Egyptian police killed 40 alleged “terrorists” in a crackdown on Saturday after a roadside bomb hit a tour bus claiming the lives of three Vietnamese holidaymakers and an Egyptian guide.

Photo: President of Egypt, Abdel Fattah el-Sisi

The suspects were killed in separate raids in the Giza governorate, home to Egypt’s famed pyramids and the scene of Friday’s deadly bombing, and in the restive Sinai Peninsula, the interior ministry said.
Two raids in the Giza governorate killed 30 “terrorists”, while the remaining 10 were killed in the North Sinai, the ministry said in a statement. It said authorities acted after receiving information the suspects were preparing a spate of attacks against state and tourist institutions and churches.

“Information was received by the national security that a group of terrorists were planning to carry out a series of aggressive attacks targeting state institutions, particularly economic ones, as well as tourism, armed forces, police and Christian places of worship,” the statement said.

Early on Friday evening, a roadside bomb hit a tour bus in the Al-Haram district near the Giza pyramids, killing the three Vietnamese holidaymakers and their Egyptian guide, officials said.
A statement from the public prosecutor’s office said 11 other tourists from Vietnam and an Egyptian bus driver were wounded. There was no immediate claim of responsibility for the bombing, the first attack to target tourists since 2017.

Saigon Tourist, the tour company that organised the trip, said the Vietnamese tourists were “on their way to a restaurant for dinner” when the bomb exploded. Company officials were heading to Cairo on Saturday and plans were made to allow some relatives of the victims to also fly to Egypt. One of those heading to Cairo was Nguyen Nguyen Vu whose sister Nguyen Thuy Quynh, 56, died in the bombing, while her husband, Le Duc Minh, was wounded. The couple, both aged 56, were in the seafood business and holidaying in Egypt when the tragedy occurred, Quynh’s younger brother said. “We were all very shocked… My sister and her husband travel quite a lot and they are quite experienced in travelling abroad. Their hobby is travelling,” Vu told AFP. – ‘Bring my sister home’ – He said he was applying for a visa for Egypt and hoped to travel on Saturday. “Our wish is that we could bring my sister back home, and I hope that I can settle things well in the next 2-3 days.”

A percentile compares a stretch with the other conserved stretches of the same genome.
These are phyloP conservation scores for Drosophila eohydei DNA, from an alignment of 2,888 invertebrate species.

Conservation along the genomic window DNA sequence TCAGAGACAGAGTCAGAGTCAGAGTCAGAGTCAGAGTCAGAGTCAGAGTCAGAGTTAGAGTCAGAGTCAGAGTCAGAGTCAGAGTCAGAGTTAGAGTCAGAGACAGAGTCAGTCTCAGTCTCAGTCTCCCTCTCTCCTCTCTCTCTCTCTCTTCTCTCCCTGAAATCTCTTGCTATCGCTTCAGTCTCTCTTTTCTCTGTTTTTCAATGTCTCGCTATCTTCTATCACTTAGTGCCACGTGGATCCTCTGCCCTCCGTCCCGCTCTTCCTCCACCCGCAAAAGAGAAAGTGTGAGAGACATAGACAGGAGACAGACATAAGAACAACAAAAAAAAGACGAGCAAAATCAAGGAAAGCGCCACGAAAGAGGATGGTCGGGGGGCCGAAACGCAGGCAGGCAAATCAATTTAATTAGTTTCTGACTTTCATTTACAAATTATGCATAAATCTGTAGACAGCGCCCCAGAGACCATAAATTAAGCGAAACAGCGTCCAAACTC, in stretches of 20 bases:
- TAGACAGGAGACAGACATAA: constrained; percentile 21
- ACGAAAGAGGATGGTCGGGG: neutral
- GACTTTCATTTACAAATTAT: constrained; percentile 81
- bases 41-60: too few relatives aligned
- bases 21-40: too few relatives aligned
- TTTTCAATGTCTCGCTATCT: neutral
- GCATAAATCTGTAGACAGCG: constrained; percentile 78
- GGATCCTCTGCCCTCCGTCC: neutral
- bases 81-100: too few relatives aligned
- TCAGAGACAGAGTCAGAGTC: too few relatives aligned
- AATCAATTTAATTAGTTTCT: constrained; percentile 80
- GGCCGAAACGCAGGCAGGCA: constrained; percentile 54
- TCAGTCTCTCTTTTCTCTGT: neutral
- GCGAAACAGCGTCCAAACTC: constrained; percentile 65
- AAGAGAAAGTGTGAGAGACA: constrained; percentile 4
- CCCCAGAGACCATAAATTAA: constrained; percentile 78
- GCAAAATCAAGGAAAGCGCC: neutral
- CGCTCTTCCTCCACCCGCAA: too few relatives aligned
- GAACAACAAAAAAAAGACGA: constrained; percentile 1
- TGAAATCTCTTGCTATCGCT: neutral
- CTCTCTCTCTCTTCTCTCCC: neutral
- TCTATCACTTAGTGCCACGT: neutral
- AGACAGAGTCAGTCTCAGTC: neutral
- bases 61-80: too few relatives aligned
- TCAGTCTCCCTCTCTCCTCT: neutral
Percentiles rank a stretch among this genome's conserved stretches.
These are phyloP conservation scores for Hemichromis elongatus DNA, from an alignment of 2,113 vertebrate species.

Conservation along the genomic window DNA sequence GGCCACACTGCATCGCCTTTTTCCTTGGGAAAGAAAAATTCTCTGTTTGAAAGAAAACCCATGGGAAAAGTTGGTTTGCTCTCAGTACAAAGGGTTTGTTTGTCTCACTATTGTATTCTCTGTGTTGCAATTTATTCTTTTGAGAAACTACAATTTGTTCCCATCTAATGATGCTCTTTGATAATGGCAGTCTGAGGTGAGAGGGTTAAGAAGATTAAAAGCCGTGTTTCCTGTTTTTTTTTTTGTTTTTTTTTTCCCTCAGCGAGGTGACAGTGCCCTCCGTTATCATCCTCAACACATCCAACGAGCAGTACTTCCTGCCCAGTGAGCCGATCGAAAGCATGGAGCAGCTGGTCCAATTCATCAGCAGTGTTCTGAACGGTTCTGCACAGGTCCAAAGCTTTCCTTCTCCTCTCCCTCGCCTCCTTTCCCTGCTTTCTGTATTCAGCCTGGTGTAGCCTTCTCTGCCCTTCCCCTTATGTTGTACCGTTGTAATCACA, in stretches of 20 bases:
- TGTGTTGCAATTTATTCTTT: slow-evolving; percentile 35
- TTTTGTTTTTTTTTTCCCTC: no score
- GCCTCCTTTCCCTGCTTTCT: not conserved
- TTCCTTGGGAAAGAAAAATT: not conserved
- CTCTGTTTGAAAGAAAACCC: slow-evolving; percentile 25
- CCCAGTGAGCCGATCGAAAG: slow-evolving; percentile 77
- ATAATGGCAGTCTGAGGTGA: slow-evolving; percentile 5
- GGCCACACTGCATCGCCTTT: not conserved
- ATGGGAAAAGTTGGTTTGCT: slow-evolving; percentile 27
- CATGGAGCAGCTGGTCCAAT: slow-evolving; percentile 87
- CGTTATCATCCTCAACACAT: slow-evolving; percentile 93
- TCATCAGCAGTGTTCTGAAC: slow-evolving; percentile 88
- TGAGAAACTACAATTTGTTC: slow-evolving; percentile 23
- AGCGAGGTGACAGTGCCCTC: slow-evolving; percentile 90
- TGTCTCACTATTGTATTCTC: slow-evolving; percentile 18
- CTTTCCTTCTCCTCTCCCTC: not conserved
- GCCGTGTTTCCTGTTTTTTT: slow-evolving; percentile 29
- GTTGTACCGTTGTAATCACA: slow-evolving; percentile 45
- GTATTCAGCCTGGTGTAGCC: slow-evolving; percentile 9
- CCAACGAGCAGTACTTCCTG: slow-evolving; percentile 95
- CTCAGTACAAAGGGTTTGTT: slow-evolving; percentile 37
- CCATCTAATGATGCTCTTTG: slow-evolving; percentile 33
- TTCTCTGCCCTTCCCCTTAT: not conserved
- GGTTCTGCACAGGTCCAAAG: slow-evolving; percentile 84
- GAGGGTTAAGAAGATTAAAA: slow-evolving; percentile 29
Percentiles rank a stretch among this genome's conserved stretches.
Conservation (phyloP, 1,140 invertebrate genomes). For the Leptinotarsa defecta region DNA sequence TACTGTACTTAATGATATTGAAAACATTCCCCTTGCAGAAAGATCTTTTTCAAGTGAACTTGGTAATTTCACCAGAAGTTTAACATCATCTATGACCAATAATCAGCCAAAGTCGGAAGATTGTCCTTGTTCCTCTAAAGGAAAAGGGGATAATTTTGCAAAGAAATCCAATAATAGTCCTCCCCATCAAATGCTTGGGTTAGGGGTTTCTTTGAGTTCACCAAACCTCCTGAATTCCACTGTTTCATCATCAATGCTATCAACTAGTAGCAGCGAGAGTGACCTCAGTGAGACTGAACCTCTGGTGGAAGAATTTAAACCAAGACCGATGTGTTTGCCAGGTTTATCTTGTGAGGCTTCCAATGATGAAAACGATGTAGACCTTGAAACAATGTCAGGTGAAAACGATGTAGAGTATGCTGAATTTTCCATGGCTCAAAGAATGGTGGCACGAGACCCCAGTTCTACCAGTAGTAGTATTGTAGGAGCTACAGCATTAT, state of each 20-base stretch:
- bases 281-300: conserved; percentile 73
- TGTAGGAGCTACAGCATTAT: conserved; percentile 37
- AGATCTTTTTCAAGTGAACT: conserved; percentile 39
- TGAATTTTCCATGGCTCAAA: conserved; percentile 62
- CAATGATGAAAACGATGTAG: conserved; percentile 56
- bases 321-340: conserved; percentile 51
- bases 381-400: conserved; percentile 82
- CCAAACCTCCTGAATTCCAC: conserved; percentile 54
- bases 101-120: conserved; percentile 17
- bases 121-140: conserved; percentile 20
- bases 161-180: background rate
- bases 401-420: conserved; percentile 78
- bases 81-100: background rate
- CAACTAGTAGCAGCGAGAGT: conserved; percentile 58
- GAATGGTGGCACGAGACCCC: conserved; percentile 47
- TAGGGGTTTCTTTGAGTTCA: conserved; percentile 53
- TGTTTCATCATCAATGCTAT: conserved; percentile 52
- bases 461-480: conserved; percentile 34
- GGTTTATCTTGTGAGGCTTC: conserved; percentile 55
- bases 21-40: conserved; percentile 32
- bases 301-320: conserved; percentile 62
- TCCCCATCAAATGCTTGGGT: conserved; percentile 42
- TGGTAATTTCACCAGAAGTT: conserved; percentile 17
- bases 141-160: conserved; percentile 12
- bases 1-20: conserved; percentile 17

Friday’s deadly bombing was the latest blow to Egypt’s vital tourism industry, which has been reeling from turmoil set off by the 2011 uprising that forced veteran president Hosni Mubarak from power.
Egypt has been seeking to lure tourists back by touting new archaeological discoveries and bolstering security around archaeological sites and in airports. It is also planning to open a major museum near the Giza pyramids — the only surviving structures of the seven wonders of the ancient world.

In July 2017, two German tourists were stabbed to death by a suspected jihadist at the Red Sea resort of Hurghada. In October 2015, a bomb claimed by a local affiliate of the Islamic State group killed 224 people on board a passenger jet carrying Russian tourists home from the Sinai peninsula.

– Fragile security –

While tourism has picked up since 2011, the 8.2 million people who visited Egypt in 2017 are still a far cry from the 14.7 million who visited in the year before the uprising.

The blast and the subsequent police raids come as Egypt battles a persistent jihadist insurgency in the North Sinai, which surged after the 2013 overthrow by the army of Mubarak’s Islamist successor Mohamed Morsi. Jihadists linked to the Islamic State group have claimed responsibility for previous attacks, including against Egypt’s Coptic Christian minority who make up about 10 percent of the population.

The army launched a large-scale operation dubbed “Sinai 2018” in February to rid the Sinai of jihadists after an attack on a mosque in the north of the peninsula killed more than 300 people. The army says that hundreds of suspected jihadists have been killed since the campaign was launched.